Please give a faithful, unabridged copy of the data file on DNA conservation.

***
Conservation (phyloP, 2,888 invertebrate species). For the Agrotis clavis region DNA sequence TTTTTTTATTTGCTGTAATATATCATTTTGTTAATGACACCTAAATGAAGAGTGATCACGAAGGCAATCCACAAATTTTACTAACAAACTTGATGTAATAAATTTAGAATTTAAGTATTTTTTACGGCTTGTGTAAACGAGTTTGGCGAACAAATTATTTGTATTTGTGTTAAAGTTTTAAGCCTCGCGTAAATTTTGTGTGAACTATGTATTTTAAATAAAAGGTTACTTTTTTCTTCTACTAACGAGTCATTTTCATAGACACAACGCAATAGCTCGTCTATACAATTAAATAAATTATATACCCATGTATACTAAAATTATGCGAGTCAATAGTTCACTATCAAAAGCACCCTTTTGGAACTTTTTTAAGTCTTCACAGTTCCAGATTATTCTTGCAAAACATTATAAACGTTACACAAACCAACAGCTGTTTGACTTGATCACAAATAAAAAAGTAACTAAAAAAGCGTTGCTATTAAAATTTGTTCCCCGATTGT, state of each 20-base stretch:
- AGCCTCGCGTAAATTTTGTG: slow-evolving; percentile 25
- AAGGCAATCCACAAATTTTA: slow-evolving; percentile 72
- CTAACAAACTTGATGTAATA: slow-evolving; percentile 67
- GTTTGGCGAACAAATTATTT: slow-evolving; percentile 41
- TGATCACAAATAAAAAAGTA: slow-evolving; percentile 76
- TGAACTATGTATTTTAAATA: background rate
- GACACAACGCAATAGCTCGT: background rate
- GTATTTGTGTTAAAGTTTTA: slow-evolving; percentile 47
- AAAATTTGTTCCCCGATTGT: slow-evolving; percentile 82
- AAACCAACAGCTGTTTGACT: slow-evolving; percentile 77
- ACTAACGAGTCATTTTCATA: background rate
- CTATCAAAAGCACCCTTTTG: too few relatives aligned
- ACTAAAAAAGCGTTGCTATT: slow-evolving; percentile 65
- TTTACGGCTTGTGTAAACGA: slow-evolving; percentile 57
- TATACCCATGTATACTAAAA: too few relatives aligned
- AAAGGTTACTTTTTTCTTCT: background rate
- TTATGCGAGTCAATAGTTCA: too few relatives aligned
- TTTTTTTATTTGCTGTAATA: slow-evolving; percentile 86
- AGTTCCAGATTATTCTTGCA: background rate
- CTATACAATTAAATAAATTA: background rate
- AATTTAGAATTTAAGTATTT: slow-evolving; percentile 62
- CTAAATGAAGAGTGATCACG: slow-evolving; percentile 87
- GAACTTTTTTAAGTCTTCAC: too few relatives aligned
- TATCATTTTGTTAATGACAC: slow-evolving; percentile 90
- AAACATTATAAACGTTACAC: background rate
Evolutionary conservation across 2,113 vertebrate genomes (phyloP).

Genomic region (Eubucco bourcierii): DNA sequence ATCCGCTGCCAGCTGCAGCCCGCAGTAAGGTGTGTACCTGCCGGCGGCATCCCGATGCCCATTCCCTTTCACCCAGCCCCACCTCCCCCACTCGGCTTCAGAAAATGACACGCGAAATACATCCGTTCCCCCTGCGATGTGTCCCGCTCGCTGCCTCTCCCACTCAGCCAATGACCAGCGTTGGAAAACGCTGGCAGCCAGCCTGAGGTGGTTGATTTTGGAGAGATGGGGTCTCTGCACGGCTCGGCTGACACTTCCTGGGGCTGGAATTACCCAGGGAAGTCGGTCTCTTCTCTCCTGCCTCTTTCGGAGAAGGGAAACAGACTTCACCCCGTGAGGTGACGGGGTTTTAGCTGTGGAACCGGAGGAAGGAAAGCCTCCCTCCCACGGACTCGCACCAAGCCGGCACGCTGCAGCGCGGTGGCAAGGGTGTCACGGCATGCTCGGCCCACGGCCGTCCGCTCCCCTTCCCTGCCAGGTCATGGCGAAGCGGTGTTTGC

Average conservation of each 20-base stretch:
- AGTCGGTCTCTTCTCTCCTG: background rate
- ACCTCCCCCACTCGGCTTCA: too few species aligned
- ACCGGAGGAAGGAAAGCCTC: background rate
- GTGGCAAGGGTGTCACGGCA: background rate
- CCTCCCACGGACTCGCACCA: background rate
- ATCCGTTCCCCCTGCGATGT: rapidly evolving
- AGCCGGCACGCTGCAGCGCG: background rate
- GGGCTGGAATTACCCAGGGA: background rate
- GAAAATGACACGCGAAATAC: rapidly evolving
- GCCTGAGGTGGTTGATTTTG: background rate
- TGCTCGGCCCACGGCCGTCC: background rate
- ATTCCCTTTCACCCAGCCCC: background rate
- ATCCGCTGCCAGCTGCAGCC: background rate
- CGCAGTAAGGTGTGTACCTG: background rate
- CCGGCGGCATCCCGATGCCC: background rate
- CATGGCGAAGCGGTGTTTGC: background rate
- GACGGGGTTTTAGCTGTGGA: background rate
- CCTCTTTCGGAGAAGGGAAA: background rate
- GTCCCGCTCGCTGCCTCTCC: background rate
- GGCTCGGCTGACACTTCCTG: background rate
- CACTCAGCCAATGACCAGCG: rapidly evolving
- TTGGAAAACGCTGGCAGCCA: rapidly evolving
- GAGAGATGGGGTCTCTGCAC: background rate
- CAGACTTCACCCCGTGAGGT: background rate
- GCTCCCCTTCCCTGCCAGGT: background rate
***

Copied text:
Conservation (phyloP, 2,888 invertebrate species). For the Agrotis clavis region DNA sequence TTTTTTTATTTGCTGTAATATATCATTTTGTTAATGACACCTAAATGAAGAGTGATCACGAAGGCAATCCACAAATTTTACTAACAAACTTGATGTAATAAATTTAGAATTTAAGTATTTTTTACGGCTTGTGTAAACGAGTTTGGCGAACAAATTATTTGTATTTGTGTTAAAGTTTTAAGCCTCGCGTAAATTTTGTGTGAACTATGTATTTTAAATAAAAGGTTACTTTTTTCTTCTACTAACGAGTCATTTTCATAGACACAACGCAATAGCTCGTCTATACAATTAAATAAATTATATACCCATGTATACTAAAATTATGCGAGTCAATAGTTCACTATCAAAAGCACCCTTTTGGAACTTTTTTAAGTCTTCACAGTTCCAGATTATTCTTGCAAAACATTATAAACGTTACACAAACCAACAGCTGTTTGACTTGATCACAAATAAAAAAGTAACTAAAAAAGCGTTGCTATTAAAATTTGTTCCCCGATTGT, state of each 20-base stretch:
- AGCCTCGCGTAAATTTTGTG: slow-evolving; percentile 25
- AAGGCAATCCACAAATTTTA: slow-evolving; percentile 72
- CTAACAAACTTGATGTAATA: slow-evolving; percentile 67
- GTTTGGCGAACAAATTATTT: slow-evolving; percentile 41
- TGATCACAAATAAAAAAGTA: slow-evolving; percentile 76
- TGAACTATGTATTTTAAATA: background rate
- GACACAACGCAATAGCTCGT: background rate
- GTATTTGTGTTAAAGTTTTA: slow-evolving; percentile 47
- AAAATTTGTTCCCCGATTGT: slow-evolving; percentile 82
- AAACCAACAGCTGTTTGACT: slow-evolving; percentile 77
- ACTAACGAGTCATTTTCATA: background rate
- CTATCAAAAGCACCCTTTTG: too few relatives aligned
- ACTAAAAAAGCGTTGCTATT: slow-evolving; percentile 65
- TTTACGGCTTGTGTAAACGA: slow-evolving; percentile 57
- TATACCCATGTATACTAAAA: too few relatives aligned
- AAAGGTTACTTTTTTCTTCT: background rate
- TTATGCGAGTCAATAGTTCA: too few relatives aligned
- TTTTTTTATTTGCTGTAATA: slow-evolving; percentile 86
- AGTTCCAGATTATTCTTGCA: background rate
- CTATACAATTAAATAAATTA: background rate
- AATTTAGAATTTAAGTATTT: slow-evolving; percentile 62
- CTAAATGAAGAGTGATCACG: slow-evolving; percentile 87
- GAACTTTTTTAAGTCTTCAC: too few relatives aligned
- TATCATTTTGTTAATGACAC: slow-evolving; percentile 90
- AAACATTATAAACGTTACAC: background rate
Evolutionary conservation across 2,113 vertebrate genomes (phyloP).

Genomic region (Eubucco bourcierii): DNA sequence ATCCGCTGCCAGCTGCAGCCCGCAGTAAGGTGTGTACCTGCCGGCGGCATCCCGATGCCCATTCCCTTTCACCCAGCCCCACCTCCCCCACTCGGCTTCAGAAAATGACACGCGAAATACATCCGTTCCCCCTGCGATGTGTCCCGCTCGCTGCCTCTCCCACTCAGCCAATGACCAGCGTTGGAAAACGCTGGCAGCCAGCCTGAGGTGGTTGATTTTGGAGAGATGGGGTCTCTGCACGGCTCGGCTGACACTTCCTGGGGCTGGAATTACCCAGGGAAGTCGGTCTCTTCTCTCCTGCCTCTTTCGGAGAAGGGAAACAGACTTCACCCCGTGAGGTGACGGGGTTTTAGCTGTGGAACCGGAGGAAGGAAAGCCTCCCTCCCACGGACTCGCACCAAGCCGGCACGCTGCAGCGCGGTGGCAAGGGTGTCACGGCATGCTCGGCCCACGGCCGTCCGCTCCCCTTCCCTGCCAGGTCATGGCGAAGCGGTGTTTGC

Average conservation of each 20-base stretch:
- AGTCGGTCTCTTCTCTCCTG: background rate
- ACCTCCCCCACTCGGCTTCA: too few species aligned
- ACCGGAGGAAGGAAAGCCTC: background rate
- GTGGCAAGGGTGTCACGGCA: background rate
- CCTCCCACGGACTCGCACCA: background rate
- ATCCGTTCCCCCTGCGATGT: rapidly evolving
- AGCCGGCACGCTGCAGCGCG: background rate
- GGGCTGGAATTACCCAGGGA: background rate
- GAAAATGACACGCGAAATAC: rapidly evolving
- GCCTGAGGTGGTTGATTTTG: background rate
- TGCTCGGCCCACGGCCGTCC: background rate
- ATTCCCTTTCACCCAGCCCC: background rate
- ATCCGCTGCCAGCTGCAGCC: background rate
- CGCAGTAAGGTGTGTACCTG: background rate
- CCGGCGGCATCCCGATGCCC: background rate
- CATGGCGAAGCGGTGTTTGC: background rate
- GACGGGGTTTTAGCTGTGGA: background rate
- CCTCTTTCGGAGAAGGGAAA: background rate
- GTCCCGCTCGCTGCCTCTCC: background rate
- GGCTCGGCTGACACTTCCTG: background rate
- CACTCAGCCAATGACCAGCG: rapidly evolving
- TTGGAAAACGCTGGCAGCCA: rapidly evolving
- GAGAGATGGGGTCTCTGCAC: background rate
- CAGACTTCACCCCGTGAGGT: background rate
- GCTCCCCTTCCCTGCCAGGT: background rate